Both studies examined the enzymes involved in the interconversion of succinate and fumarate in E. coli. In eukaryotes, the interconversion of succinate and fumarate is conducted by a single enzyme, succinate dehydrogenase. In contrast, E. coli has both a succinate dehydrogenase (SQR) and a fumarate reductase (QFR). SQR is normally used in aerobic metabolism to convert succinate into fumarate, coupled with the simultaneous reduction of FAD to FADH2. The bacterial enzyme is considered to be well conserved with its eukaryotic counterpart. QFR is normally used in anaerobic metabolism to convert fumarate to succinate, with the concurrent oxidation of FADH2 to FAD. Furthermore, it has previously been shown that QFR can substitute for SQR in complex II but that its actions are associated with ROS formation. This provides a critical scientific advantage of working with the E. coli model: the ability to compare what are essentially two functionally equivalent enzymes that differ primarily in one property of interest--the generation of ROS.

Messner and Imlay: ROS Formation in QFR

In a recent paper appearing in The Journal of Biological Chemistry, Messner and Imlay (32) provide strong biochemical data regarding the mechanisms by which QFR generates ROS. These authors showed that both hydrogen peroxide and superoxide were generated by this enzyme. Superoxide formation was favored by partial enzyme reduction, whereas hydrogen peroxide formation was favored by complete reduction. The researchers also showed that the major species involved in initiating the formation of ROS was the fully reduced FAD moiety, which is particularly solvent accessible in fumarate reductase. These data, coupled with other data discussed in the paper, provide a picture that contrasts sharply with the models of ROS formation in complexes I and III, which appear to be driven by semiquinones. Messner and Imlay further note that the Fe-S cluster potentials in both SQR and QFR pull electrons in the desired direction (that is, toward FAD for fumarate reductase and away in SQR). Comparative experiments show that SQR only releases superoxide. The researchers conclude their "Results" section by noting that, "despite their similar architectures, the electronic differences between Sdh (SQR, succinate dehydrogenase) and Frd (FQR, fumarate reductase) cause quite different autooxidation behaviors." Yankovskaya and colleagues pick up the story at this point, laying out a more detailed architecture that appears to answer the remaining questions.

Yankovskaya et al.: Structure and (Dys)function in Complex II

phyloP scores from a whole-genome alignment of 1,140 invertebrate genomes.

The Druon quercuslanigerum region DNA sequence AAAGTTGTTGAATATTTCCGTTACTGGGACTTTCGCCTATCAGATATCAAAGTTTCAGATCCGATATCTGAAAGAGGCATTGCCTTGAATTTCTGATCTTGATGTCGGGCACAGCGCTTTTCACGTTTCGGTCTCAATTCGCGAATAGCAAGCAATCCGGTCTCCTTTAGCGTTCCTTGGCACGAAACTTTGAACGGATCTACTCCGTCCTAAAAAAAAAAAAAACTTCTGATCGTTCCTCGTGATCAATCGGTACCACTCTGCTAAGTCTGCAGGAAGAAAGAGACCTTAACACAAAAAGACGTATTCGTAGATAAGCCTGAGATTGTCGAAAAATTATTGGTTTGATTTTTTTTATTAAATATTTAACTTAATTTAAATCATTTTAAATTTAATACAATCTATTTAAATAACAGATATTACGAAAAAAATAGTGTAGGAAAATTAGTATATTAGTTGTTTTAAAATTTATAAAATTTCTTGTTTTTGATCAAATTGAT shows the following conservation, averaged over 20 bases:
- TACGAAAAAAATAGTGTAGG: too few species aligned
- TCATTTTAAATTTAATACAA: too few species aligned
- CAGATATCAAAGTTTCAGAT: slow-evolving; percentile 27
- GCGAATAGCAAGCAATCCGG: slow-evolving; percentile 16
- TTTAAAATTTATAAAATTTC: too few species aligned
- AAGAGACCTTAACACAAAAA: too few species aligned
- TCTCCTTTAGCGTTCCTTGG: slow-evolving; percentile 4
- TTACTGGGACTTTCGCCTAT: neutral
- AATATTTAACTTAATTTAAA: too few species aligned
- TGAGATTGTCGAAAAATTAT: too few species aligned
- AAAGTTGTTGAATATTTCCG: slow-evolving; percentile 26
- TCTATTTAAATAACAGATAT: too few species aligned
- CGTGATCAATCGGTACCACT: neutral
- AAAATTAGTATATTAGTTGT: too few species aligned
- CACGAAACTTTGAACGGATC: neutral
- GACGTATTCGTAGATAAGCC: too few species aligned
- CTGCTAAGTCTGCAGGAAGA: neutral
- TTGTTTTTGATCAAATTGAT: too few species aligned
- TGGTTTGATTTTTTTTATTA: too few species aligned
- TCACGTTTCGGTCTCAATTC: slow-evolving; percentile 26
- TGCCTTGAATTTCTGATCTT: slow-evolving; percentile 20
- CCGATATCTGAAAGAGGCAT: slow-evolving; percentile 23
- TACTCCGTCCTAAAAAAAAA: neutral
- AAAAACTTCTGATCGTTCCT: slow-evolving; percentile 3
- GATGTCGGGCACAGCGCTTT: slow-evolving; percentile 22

Yankovskaya and colleagues (1) analyzed the structure of the succinate dehydrogenase complex (which consists of SdhA, SdhB, SdhC, and SdhD subunits) derived from E. coli, and used these data to propose that the critical distinction that underlies the difference in redox metabolism between SQR and QFR [whose structure was previously determined (33)] is in the arrangement of the redox centers (outlined in Fig. 1). In SQR, these centers are arranged in what is essentially a single plane within each monomeric subunit of the overall trimeric structure, with each redox center's edge lying within the limit for physiological electron transfer (Fig. 1). The chain appears linear until a final bifurcation that predisposes electrons to reduce the quinone, but also allows a less frequent reduction of the cytochrome b heme. Understanding the functional consequences of this structural bifurcation may eventually also help contribute to our understanding of entry of electrons into the Q cycle. This heme group can thus pull electrons away from the FAD moiety when the quinone site is unoccupied. This piece of architectural information was unknown when Messner and Imlay wrote their paper, and it is critical to the evolution of the ideas put forth by Yankovskaya et al. In the E. coli SQR, the highest redox potentials are at the cytochrome b heme and the 3Fe-4S cluster, whereas in QFR, the highest potential is in the 2Fe-2S cluster and the FAD moiety. The consequences of this shift in potential are dramatic. Specifically, as calculated and presented in Table 2 of Yankovskaya et al. (Fig. 2), the result is a 50-fold increase in electron occupancy at the FAD site in QFR as compared to SQR when the quinone site is unoccupied. As noted above, Messner and Imlay (32) had previously demonstrated that the primary site of leakage in QFR was the FAD moiety. In a secondary comparison, Yankovskaya et al. note that compounding the quinone deficit with the loss of the cytochrome b heme would increase electron density ninefold at the FAD moiety in SQR, but that there would still be more than fivefold fewer electrons on the FAD in SQR than QFR.



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Fig. 1. Overall structure of E. coli SQR. SdhA, SdhB, SdhC, and SdhD subunits are shown in purple, orange, green, and blue, respectively. FAD is shown in gold and oxaloacetate in green. Heme b and ubiquinone are shown in magenta and yellow. Fe and S atoms of FeS clusters are red and yellow, respectively. Cardiolipin is shown in gray. The SQR monomer is viewed parallel to the membrane. The center-to-center and edge-to-edge (in parentheses) distances between redox centers in E. coli SQR are also shown. [Figure and legend are from (1)]